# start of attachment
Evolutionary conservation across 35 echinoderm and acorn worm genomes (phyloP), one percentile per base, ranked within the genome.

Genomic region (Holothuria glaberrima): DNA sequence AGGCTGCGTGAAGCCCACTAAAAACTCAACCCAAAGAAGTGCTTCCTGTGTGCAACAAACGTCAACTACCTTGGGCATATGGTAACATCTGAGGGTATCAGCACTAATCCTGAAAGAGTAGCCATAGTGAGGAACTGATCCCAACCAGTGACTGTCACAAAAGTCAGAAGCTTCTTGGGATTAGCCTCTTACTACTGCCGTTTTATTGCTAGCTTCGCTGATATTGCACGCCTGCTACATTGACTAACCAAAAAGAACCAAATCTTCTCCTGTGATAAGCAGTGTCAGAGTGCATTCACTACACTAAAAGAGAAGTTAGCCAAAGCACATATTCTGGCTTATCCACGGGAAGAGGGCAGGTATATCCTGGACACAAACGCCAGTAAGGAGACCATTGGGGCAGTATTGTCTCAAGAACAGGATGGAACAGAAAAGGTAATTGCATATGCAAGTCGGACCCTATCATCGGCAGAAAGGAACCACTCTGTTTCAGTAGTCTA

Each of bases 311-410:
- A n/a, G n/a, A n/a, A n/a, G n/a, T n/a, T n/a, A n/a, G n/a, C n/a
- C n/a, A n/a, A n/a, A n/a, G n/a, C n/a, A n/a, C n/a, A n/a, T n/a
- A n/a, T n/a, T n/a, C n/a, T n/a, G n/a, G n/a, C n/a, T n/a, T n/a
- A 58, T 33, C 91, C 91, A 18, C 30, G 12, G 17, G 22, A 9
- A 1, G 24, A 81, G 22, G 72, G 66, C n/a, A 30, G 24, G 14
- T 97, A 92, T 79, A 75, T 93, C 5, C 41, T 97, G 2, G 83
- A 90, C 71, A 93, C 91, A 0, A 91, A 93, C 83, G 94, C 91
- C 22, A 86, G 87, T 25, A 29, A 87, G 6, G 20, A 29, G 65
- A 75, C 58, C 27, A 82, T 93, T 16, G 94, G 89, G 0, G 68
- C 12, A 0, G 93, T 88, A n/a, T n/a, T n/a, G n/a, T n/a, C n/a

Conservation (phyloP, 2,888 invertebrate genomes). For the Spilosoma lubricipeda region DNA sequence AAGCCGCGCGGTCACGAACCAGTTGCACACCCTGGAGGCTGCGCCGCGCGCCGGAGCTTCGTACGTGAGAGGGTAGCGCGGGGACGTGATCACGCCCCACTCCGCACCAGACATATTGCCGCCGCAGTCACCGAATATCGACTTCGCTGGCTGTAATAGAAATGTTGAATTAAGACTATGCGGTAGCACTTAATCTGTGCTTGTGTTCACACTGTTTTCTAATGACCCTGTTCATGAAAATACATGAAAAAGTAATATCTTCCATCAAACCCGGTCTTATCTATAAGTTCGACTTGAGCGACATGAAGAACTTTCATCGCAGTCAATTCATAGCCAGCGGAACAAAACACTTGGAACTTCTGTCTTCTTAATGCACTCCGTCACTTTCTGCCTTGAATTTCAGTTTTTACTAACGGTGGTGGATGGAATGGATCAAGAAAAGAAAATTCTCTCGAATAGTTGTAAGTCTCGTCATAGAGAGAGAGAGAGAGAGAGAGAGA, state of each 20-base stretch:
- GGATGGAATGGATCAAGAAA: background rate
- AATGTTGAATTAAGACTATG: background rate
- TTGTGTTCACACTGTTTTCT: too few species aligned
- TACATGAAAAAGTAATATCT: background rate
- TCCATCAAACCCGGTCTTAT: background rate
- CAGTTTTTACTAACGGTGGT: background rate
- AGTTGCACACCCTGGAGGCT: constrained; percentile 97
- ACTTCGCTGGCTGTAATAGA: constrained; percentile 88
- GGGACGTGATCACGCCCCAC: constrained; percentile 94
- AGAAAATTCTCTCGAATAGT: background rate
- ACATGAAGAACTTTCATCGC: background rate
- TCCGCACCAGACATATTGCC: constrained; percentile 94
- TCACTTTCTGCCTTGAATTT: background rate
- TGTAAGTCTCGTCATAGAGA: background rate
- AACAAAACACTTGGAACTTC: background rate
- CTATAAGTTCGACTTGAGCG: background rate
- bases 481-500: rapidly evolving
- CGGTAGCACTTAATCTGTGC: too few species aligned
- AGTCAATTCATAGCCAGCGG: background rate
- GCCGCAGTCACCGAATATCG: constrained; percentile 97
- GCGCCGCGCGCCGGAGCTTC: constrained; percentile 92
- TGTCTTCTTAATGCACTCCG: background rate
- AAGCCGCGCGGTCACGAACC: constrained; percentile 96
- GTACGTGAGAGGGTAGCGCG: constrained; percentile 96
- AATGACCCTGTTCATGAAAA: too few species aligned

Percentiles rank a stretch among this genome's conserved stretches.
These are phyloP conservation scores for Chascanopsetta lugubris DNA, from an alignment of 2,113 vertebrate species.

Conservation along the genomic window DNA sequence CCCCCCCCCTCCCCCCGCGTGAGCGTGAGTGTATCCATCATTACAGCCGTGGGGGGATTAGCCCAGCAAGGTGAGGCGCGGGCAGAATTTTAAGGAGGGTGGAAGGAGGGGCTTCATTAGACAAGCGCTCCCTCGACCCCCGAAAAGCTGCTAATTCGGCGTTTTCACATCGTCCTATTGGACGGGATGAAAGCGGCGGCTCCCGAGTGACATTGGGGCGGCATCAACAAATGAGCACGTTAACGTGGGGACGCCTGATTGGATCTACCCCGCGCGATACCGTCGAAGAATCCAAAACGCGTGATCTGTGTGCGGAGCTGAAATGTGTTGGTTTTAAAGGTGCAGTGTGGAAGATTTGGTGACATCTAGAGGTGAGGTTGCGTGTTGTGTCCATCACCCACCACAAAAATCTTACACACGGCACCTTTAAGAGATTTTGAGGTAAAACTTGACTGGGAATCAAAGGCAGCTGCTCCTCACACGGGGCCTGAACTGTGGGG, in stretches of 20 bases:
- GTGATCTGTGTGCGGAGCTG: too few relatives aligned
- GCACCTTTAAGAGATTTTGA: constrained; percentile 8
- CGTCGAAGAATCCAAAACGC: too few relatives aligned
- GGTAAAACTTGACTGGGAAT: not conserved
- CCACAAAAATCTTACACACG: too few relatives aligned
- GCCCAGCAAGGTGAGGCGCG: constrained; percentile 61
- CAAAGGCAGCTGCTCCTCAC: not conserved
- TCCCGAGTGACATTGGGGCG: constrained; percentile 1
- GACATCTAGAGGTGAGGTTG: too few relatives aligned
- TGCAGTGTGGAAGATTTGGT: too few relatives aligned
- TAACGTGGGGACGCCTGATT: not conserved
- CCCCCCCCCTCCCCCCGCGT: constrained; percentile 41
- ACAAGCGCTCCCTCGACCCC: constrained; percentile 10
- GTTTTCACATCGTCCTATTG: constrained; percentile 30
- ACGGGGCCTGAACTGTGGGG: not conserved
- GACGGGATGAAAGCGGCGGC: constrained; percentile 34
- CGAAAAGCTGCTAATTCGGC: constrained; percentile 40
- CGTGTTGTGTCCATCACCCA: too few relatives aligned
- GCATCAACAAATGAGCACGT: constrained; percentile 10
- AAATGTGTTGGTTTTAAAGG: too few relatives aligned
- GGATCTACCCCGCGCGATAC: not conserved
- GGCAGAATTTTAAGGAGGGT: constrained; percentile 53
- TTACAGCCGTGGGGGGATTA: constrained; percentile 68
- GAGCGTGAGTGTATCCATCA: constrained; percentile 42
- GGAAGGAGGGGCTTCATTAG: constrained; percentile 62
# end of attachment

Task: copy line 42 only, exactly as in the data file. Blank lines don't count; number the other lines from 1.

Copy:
Conservation along the genomic window DNA sequence CCCCCCCCCTCCCCCCGCGTGAGCGTGAGTGTATCCATCATTACAGCCGTGGGGGGATTAGCCCAGCAAGGTGAGGCGCGGGCAGAATTTTAAGGAGGGTGGAAGGAGGGGCTTCATTAGACAAGCGCTCCCTCGACCCCCGAAAAGCTGCTAATTCGGCGTTTTCACATCGTCCTATTGGACGGGATGAAAGCGGCGGCTCCCGAGTGACATTGGGGCGGCATCAACAAATGAGCACGTTAACGTGGGGACGCCTGATTGGATCTACCCCGCGCGATACCGTCGAAGAATCCAAAACGCGTGATCTGTGTGCGGAGCTGAAATGTGTTGGTTTTAAAGGTGCAGTGTGGAAGATTTGGTGACATCTAGAGGTGAGGTTGCGTGTTGTGTCCATCACCCACCACAAAAATCTTACACACGGCACCTTTAAGAGATTTTGAGGTAAAACTTGACTGGGAATCAAAGGCAGCTGCTCCTCACACGGGGCCTGAACTGTGGGG, in stretches of 20 bases: